If that's the case, the project shouldn't move ahead, Mr McKinnon said.
"We know these things blow out, there's rarely a project of this scale that hasn't blown out and that is a key point in this report," he said.
"It's extremely irresponsible, the people who have to pay are the ratepayers and taxpayers when so much of this appeared to be a political manoeuvre.
"This is one of the wettest years in a long time and Chaffey Dam is still only at 40 per cent, storage is no great remedy and that's all Dungowan really offers, is storage."
Do more with less as storage is not the solution, Rodda
A CITY the size of Tamworth has to better manage its water supplies, not add to storage, local councillor Mark Rodda said.
The new 22.5GL Dungowan Dam represents an extra 6GL of storage each year on average, according to the Productivity Commission report.
Water storages around the region have been stretched for some time, with Chaffey Dam sitting at 41 per cent, the old Dungowan Dam at 93 per cent and Split Rock Dam at 12 per cent.
Other options like water purification or recycling should be investigated by the state and federal governments, Cr Rodda said.
"I believe the government was in a panic and they thought collectively the image of a city the size of Tamworth running out of water would altogether crush the government," he said.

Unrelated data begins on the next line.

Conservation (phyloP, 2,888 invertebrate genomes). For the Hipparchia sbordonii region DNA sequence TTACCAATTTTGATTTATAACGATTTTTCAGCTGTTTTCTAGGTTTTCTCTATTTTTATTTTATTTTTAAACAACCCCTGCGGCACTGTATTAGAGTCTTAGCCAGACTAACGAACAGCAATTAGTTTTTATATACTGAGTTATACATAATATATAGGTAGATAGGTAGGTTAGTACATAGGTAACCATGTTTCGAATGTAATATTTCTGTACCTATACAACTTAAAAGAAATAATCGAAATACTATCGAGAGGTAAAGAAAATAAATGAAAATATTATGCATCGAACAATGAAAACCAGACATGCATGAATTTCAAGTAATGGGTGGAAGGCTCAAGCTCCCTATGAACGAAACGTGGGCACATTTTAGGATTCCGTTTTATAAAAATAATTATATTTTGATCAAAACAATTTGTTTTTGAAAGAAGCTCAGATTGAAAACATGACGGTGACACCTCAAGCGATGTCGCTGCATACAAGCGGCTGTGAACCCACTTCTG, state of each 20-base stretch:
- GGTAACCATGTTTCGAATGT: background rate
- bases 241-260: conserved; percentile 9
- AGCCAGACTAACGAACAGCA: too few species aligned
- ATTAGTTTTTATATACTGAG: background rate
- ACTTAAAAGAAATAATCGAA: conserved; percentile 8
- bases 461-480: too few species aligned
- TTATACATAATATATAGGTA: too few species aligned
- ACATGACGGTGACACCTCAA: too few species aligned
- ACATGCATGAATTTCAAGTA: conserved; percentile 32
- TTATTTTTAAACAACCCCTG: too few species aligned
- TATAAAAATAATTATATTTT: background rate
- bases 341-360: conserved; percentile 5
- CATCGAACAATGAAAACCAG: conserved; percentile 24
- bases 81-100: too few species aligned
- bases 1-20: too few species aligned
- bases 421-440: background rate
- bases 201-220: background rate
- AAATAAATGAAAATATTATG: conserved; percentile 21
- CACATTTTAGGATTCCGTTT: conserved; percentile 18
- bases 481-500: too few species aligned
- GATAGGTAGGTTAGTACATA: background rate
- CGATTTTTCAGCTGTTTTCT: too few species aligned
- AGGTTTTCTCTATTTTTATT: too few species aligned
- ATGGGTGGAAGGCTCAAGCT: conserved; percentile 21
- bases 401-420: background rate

"We have to ask, are there better alternatives that won't impact others? That won't leave another big hole in the ground in the region that won't be full?
"Even with a good year of weather events they [existing dams] aren't full, that's the risk we run on the 22.5GL dam albeit it is in a more reliable area."
Dam build necessary and more should be on the cards, irrigators
LOCAL irrigator Ian Coxhead has questioned some of the points made in the Productivity Commission's report.
"There's so many mistakes in that report that if it wasn't serious it would be laughable," he said.
"They have the Dungowan Dam as being on the Peel, it's not even in the Peel Valley it's in the Dungowan Valley, so nothing impacts on Peel irrigators.
"The dam is fully-funded under emergency water infrastructure projects and the new Dungowan Dam will be primarily for Tamworth Regional Council's use.
"There won't be any water allocated to Peel Valley irrigators, possibly some to Dungowan Creek irrigators."
Without the water security a new dam would provide, Mr Coxhead said big industry won't look at Tamworth.
"It must go ahead, if Tamworth is to progress anywhere to near 100,000 people it has to have more water security than what one dam will provide," he said.
"There should be more dams built to be honest."
Anderson silent on Dungowan Dam report
LOCAL MP Kevin Anderson has remained silent on the Productivity Commission's damning report into the new Dungowan Dam build.
The Leader contacted Mr Anderson for comment, less than a week after he joined NSW Water Minister Melinda Pavey's announcement that the new dam would have enough water to sustain a population of 120,000 people.
A spokesman for Mr Anderson said he declined to comment.